In other cases, Passbook has been hit or miss. Two out of the three times I’ve used it at Target (different locations, too), have resulted in a confused look from the cashier, a few more failed scans, and trying the Target app itself—it seems that Target uses PDF417 barcodes on Passbook, like most Passbook items, as opposed to the linear (the ones that look like UPC codes) barcodes that older scanners expect. This has led to the cashier entering in the numbers by hand (they are not on the Passbook pass, but the Target app), which eventually works. By this time, I feel like a jerk, trying to save a couple of bucks on soup or lunch meat with my phone.


I’m not picking on Target though, I appreciate their ambition to make this work, and I suspect that any kinks will get ironed out in the long-run. However, almost six months onward, it should be working much better across the board, or people with less patience are going to give up on the technology.

What I’m actually disappointed with are the other large merchants who have some sort of rewards card and have not embraced Passbook. A number of sites exist, promising to make passes for stores that haven’t, but the reliability seems to be hit or miss. One example is PassSource, which features quite a few that I use, including IKEA, Best Buy, Kroger, and Petco. Using these has been hit or miss, either because of a cashier who knows the store doesn’t officially offer digital versions of loyalty cards, or a “our scanner can’t scan this card” situation (again, linear vs. 2D barcodes). In those cases, the third-party generated cards are officially unsupported, so I’m not complaining if they don’t work. Also, I know it takes time to roll out new hardware across a chain, but certainly an electronics retailer like Best Buy would be working to eliminate plastic loyalty and gift cards, right?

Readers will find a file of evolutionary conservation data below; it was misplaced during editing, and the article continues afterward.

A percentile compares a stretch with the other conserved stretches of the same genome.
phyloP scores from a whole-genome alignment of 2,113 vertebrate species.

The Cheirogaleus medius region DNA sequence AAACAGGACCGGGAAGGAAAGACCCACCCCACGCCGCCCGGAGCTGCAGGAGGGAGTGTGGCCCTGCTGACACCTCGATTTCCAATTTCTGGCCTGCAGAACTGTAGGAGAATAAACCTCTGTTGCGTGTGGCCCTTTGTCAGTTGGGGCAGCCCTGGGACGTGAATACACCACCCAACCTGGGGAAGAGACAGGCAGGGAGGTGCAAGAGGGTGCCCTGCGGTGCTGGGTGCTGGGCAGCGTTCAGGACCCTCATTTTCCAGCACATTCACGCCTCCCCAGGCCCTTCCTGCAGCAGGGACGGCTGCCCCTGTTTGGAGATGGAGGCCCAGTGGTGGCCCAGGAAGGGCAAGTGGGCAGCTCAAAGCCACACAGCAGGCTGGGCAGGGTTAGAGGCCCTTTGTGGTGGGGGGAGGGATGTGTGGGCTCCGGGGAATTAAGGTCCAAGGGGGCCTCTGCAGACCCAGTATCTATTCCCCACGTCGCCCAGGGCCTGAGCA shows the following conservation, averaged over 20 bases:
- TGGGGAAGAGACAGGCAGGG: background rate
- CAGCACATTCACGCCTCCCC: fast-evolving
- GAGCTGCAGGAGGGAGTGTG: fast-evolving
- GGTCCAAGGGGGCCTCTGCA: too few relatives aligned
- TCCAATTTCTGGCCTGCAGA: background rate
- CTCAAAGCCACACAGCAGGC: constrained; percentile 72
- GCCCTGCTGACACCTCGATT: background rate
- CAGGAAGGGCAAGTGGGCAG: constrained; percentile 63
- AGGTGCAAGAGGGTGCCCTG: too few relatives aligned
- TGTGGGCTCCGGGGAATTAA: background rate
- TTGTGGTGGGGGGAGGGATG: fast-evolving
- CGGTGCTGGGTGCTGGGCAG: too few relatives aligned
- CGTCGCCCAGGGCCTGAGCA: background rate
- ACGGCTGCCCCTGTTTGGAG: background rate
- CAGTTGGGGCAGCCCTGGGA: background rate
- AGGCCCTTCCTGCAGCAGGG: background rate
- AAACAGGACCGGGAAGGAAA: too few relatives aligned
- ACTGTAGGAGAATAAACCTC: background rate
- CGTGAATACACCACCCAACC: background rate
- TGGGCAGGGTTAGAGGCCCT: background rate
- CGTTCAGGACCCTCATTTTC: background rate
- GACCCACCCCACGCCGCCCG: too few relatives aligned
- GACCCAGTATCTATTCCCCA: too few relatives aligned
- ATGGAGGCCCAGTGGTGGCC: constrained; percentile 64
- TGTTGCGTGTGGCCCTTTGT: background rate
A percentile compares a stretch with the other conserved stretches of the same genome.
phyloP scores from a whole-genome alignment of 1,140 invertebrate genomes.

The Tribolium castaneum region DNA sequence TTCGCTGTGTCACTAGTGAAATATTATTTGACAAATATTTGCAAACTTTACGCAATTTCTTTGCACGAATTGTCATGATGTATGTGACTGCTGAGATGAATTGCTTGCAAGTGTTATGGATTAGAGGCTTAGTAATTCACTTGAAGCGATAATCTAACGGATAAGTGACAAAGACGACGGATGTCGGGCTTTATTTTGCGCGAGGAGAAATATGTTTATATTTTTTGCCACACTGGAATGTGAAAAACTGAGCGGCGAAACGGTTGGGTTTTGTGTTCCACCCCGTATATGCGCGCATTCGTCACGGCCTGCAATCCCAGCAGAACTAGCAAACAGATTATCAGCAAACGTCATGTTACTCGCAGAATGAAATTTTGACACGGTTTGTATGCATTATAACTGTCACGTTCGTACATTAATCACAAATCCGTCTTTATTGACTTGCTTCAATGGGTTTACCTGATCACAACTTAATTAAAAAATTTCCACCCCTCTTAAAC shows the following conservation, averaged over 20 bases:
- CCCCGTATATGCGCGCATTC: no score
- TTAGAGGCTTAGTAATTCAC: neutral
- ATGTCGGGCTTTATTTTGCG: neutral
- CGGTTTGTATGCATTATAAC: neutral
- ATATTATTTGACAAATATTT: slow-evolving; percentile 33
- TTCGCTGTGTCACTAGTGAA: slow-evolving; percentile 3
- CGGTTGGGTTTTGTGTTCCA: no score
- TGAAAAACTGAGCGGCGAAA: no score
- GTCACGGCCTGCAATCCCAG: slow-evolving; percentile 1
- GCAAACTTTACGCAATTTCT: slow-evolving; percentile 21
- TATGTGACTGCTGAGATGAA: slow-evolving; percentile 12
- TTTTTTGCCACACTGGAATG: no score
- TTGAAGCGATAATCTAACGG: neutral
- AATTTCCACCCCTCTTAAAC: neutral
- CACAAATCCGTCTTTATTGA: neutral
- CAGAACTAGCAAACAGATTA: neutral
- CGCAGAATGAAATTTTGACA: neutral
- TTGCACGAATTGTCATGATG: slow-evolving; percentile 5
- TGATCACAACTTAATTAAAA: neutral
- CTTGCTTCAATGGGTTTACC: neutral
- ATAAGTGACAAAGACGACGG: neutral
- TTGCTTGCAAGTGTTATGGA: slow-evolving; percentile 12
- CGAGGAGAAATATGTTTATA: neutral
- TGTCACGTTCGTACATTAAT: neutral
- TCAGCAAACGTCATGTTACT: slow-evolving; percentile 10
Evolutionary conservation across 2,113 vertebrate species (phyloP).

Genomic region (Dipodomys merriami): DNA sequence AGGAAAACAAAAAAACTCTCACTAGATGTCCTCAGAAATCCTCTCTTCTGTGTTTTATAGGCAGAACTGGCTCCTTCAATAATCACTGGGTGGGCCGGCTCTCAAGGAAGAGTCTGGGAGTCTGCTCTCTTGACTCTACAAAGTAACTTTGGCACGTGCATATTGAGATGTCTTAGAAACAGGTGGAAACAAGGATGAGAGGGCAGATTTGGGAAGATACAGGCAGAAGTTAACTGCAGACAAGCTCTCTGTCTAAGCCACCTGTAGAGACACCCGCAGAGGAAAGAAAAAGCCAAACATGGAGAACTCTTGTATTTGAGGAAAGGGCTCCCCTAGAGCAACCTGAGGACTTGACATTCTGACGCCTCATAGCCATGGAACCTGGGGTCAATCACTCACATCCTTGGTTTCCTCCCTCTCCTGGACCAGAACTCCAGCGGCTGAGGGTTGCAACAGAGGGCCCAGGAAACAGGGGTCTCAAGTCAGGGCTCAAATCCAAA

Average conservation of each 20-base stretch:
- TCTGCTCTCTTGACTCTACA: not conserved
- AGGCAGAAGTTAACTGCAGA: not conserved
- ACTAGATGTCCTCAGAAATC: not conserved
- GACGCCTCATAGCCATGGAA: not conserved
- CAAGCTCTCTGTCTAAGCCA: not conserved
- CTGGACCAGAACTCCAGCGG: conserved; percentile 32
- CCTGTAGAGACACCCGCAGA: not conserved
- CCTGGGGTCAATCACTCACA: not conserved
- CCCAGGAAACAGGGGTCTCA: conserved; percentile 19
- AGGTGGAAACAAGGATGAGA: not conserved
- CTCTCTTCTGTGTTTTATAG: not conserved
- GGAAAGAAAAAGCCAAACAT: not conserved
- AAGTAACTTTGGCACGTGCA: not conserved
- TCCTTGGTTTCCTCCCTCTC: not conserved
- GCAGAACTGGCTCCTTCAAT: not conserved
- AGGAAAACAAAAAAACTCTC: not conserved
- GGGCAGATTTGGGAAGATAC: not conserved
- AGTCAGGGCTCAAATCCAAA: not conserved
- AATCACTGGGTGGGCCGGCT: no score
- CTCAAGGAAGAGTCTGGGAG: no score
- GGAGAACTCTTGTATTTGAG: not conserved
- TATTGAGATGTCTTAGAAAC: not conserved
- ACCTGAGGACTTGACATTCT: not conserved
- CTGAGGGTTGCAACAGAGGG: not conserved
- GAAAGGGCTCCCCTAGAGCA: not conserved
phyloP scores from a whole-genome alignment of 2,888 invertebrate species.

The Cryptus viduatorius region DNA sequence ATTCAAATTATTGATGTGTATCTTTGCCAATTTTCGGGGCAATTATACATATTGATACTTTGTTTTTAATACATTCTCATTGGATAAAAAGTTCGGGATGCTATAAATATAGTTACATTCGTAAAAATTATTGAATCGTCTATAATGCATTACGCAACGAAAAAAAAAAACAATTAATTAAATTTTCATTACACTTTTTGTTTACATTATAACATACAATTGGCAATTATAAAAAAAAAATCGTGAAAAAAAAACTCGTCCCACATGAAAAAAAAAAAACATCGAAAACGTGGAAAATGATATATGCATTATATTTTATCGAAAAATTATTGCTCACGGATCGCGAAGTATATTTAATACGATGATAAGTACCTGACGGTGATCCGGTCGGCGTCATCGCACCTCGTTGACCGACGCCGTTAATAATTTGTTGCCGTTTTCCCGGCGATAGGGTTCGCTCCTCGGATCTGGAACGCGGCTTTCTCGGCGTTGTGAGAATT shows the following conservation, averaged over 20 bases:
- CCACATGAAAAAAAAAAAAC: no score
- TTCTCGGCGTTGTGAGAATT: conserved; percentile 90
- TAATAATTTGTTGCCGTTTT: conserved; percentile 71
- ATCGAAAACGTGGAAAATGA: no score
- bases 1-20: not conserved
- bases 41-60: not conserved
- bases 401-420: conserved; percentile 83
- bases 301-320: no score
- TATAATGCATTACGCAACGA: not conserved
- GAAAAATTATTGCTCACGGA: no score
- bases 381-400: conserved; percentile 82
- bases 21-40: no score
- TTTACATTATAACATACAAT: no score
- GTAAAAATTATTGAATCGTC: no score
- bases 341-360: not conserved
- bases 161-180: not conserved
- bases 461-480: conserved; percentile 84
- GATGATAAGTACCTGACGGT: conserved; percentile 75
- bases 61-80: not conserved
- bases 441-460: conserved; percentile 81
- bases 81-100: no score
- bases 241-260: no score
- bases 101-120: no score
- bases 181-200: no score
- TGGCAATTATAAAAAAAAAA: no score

Instances like non-working or no official support for passes has led to a bit of mistrust with new passes. While I’m confident that my Starbucks pass will work flawlessly every time unless there is some sort of failure, I’m still hesitant to only use other passes, such as those from Square, Discover Card, or LivingSocial. While these companies are reputable and have officially added Passbook support, I find myself still wanting to bring some sort of printed version of the coupon just in case, especially if they are for a smaller merchant.


Some may argue that spending the time and money to create and support Passbook isn’t a worthwhile endeavor for merchants, especially since there are mobile platforms other than the iPhone. I think scanner upgrades will be a big cost, but many companies have found ways to support everyone through apps. In the case of many, including Starbucks, Target, Walgreens, and LivingSocial, the barcode is displayed within a panel on the app on all supported devices (usually at least iOS and Android, sometimes Windows Phone, too). On the iOS app, they usually have an “Add to Passbook” button, giving users the option to collect things in Passbook if they so choose.

Passbook itself isn’t hard to create passes for, so any merchant with an app displaying loyalty and gift cards should be able add a make-a-pass button easily in a future update.

Getting There

I’m in the camp that Passbook still shows huge promise, despite a number of merchants not taking advantage of the capabilities. While it may take awhile, much like Newsstand, even a couple of useful passes will keep it on my home screen.